Debbie Everly Becomes the Chair, OCLW Board Participates in DEI Training

In July, Debbie Everly became the new chair of Orange County Living Wage’s board of directors.

Debbie is a local residential real estate professional. She strongly believes in community engagement to frame and support a collaborative, equitable, and safe place for all who live and work here. Debbie is also a Guardian Ad Litem volunteer and longtime Special Olympics Orange County volunteer coach. She and her husband, Johnny, are parents to a Brady Bunch family of five amazing young adults and one silly pup named Wilbur. Other passions include anything related to nature – plus enjoying life and local food/music with friends.

“The passing of the baton into Debbie’s very capable hands could not come at a better time for Orange County Living Wage,” says Susan Romaine, founding OCLW board member and previous board chair. “In July, we celebrate the eighth anniversary of our very first certification, Marcoplos Construction, and the adoption of our first strategic plan. Debbie will lead with an appreciation for our organization’s past, and a vision for living wages as central to a more just and sustainable local economy working for all.”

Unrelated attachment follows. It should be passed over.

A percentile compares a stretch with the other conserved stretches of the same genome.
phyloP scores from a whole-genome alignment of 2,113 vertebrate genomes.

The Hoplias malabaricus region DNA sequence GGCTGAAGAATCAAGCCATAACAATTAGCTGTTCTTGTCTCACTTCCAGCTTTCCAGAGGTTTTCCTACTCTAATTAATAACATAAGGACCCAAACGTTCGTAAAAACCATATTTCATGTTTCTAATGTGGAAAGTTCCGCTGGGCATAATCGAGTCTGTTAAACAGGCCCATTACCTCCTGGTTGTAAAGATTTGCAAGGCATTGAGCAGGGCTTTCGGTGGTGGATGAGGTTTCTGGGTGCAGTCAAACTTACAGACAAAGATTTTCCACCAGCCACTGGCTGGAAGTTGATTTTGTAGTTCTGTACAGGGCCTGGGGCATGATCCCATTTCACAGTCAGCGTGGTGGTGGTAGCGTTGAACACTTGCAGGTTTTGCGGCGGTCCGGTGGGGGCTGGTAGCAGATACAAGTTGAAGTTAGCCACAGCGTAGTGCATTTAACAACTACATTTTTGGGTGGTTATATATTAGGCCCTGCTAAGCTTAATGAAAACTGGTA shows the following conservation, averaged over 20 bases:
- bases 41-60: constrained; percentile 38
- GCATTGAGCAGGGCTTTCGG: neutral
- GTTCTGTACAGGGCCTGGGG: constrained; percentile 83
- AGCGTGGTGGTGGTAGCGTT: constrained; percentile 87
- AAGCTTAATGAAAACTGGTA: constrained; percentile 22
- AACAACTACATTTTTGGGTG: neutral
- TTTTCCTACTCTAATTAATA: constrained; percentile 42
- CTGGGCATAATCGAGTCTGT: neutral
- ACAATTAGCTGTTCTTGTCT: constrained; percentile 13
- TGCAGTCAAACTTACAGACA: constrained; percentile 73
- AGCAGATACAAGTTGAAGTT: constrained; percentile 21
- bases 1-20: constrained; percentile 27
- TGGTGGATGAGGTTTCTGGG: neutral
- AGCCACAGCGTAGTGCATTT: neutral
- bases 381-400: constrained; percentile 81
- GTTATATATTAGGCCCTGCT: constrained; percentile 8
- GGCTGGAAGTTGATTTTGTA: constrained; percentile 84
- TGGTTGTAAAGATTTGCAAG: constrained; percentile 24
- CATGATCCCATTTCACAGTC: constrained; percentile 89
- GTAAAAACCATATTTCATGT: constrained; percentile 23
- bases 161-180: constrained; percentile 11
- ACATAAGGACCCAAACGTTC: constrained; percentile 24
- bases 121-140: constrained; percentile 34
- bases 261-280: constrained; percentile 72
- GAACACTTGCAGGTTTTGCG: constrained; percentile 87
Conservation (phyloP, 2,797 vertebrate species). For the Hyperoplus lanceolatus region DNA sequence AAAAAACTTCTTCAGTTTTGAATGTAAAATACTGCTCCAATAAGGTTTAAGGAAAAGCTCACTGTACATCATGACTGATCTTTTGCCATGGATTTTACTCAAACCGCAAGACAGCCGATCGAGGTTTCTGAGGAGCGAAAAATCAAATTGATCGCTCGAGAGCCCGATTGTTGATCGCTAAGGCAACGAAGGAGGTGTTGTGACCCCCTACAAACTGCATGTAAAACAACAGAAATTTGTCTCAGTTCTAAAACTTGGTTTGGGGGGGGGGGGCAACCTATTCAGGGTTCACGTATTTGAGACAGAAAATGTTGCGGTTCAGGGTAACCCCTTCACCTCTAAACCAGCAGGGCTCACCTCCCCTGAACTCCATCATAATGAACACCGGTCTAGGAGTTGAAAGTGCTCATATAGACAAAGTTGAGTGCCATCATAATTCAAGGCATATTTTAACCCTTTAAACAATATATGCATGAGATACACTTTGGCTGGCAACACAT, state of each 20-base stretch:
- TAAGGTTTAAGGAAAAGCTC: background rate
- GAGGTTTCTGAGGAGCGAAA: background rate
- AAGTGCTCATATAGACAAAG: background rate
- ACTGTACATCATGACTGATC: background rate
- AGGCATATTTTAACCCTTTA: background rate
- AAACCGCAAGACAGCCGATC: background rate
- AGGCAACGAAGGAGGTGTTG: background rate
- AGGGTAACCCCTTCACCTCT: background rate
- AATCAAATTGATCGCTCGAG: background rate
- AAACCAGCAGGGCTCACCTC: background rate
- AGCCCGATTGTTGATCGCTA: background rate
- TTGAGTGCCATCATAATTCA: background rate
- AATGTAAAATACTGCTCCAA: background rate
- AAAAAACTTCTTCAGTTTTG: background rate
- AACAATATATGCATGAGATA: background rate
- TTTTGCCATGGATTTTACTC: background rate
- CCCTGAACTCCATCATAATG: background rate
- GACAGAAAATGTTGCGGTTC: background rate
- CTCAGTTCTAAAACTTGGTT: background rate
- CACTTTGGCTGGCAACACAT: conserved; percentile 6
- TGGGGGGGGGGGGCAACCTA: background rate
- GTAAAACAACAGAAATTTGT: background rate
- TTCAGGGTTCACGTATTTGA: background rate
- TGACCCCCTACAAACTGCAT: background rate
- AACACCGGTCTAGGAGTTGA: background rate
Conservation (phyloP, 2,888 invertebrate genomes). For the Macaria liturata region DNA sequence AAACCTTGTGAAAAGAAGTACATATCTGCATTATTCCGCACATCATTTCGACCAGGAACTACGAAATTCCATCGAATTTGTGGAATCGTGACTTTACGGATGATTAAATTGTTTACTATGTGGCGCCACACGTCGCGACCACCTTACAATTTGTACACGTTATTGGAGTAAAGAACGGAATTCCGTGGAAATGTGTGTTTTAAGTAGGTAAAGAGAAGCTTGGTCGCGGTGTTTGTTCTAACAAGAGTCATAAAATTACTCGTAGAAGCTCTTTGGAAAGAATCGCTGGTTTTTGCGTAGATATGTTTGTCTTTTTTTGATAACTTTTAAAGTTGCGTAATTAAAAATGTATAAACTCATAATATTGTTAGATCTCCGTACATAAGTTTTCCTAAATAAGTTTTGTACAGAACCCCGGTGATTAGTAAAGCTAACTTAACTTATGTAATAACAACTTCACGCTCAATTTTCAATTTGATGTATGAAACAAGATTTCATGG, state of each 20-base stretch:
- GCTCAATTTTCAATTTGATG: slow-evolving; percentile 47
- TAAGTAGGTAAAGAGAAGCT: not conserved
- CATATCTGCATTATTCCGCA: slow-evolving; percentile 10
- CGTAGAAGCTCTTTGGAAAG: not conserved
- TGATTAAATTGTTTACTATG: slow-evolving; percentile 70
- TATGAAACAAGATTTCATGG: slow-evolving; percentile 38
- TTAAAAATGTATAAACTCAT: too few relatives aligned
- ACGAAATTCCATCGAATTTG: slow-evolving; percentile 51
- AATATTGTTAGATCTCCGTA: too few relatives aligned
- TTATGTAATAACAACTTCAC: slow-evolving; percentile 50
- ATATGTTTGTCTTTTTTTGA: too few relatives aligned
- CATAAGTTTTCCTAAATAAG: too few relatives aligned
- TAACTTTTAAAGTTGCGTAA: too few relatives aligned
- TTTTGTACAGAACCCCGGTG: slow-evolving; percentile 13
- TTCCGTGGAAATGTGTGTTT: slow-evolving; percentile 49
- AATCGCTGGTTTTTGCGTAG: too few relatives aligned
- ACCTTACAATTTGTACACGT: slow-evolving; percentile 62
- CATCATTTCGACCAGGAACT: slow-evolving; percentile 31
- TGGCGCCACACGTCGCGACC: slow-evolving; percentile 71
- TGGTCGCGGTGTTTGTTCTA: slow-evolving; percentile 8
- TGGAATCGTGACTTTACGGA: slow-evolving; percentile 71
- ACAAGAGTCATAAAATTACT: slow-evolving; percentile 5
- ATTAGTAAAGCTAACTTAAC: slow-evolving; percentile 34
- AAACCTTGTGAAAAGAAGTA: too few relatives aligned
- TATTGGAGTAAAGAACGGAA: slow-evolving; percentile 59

“I am excited to be taking over as chair at such a pivotal time in OCLW’s history,” Debbie says. “Susan Romaine and the other founders created an impressive vision that has resulted in close to $3 million in raised wages for workers at the low end of the pay scale. With our newly implemented three-year strategic plan, we intend to further uplift OCLW’s mission by raising awareness of living wage issues through community connection, increasing value-added benefits and services to certified employers and employees, and much more! Susan is a hard act to follow, but with our hard-working and passionate board and a solid strategic plan, I know we are going to achieve great things.”

In other board news, on May 17, OCLW’s board of directors participated in a DEI training facilitated by Dr. Travis Albritton, Associate Dean for Diversity, Equity and Inclusion at the University of North Carolina’s School of Social Work.

To begin the training, John Gast’s famous painting depicting Manifest Destiny, American Progress, appeared on a screen – sparking conversation around the roots of mistrust in those groups of people who have been historically oppressed by white Americans. That deep sense of mistrust, passed from one generation to the next, goes to the very core of DEI efforts today, says Dr. Albritton. Rebuilding the trust is slow and in-person; one workplace, one conversation at a time.

OCLW is fully committed to the process, knowing that a diverse mix of voices at the table leads to better discussions, decisions, and outcomes for everyone.